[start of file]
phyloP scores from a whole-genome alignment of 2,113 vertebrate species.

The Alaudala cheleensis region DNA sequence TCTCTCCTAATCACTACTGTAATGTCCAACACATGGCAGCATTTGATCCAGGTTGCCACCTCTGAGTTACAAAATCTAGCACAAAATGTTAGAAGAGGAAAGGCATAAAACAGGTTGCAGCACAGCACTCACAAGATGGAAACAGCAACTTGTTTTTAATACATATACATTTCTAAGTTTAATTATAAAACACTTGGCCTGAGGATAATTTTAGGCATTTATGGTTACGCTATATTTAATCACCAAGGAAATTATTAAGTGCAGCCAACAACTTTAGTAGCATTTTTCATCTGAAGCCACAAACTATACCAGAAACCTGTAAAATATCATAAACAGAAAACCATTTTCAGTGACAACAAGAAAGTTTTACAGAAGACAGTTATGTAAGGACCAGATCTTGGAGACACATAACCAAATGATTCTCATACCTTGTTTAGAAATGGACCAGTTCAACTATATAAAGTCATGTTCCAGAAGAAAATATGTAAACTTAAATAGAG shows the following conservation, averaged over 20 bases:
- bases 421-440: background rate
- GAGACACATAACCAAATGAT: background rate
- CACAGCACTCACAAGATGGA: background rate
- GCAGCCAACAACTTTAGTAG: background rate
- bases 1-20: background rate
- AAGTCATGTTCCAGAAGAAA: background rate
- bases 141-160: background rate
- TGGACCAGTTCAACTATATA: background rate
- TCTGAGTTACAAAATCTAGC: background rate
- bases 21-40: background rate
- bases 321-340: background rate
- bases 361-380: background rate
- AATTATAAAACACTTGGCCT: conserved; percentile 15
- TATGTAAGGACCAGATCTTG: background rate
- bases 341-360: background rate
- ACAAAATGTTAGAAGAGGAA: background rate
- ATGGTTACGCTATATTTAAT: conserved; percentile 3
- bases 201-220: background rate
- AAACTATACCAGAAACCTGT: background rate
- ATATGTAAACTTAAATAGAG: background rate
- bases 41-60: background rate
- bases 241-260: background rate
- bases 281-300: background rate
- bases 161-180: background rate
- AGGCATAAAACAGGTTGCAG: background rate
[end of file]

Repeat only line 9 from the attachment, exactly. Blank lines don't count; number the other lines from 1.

- bases 141-160: background rate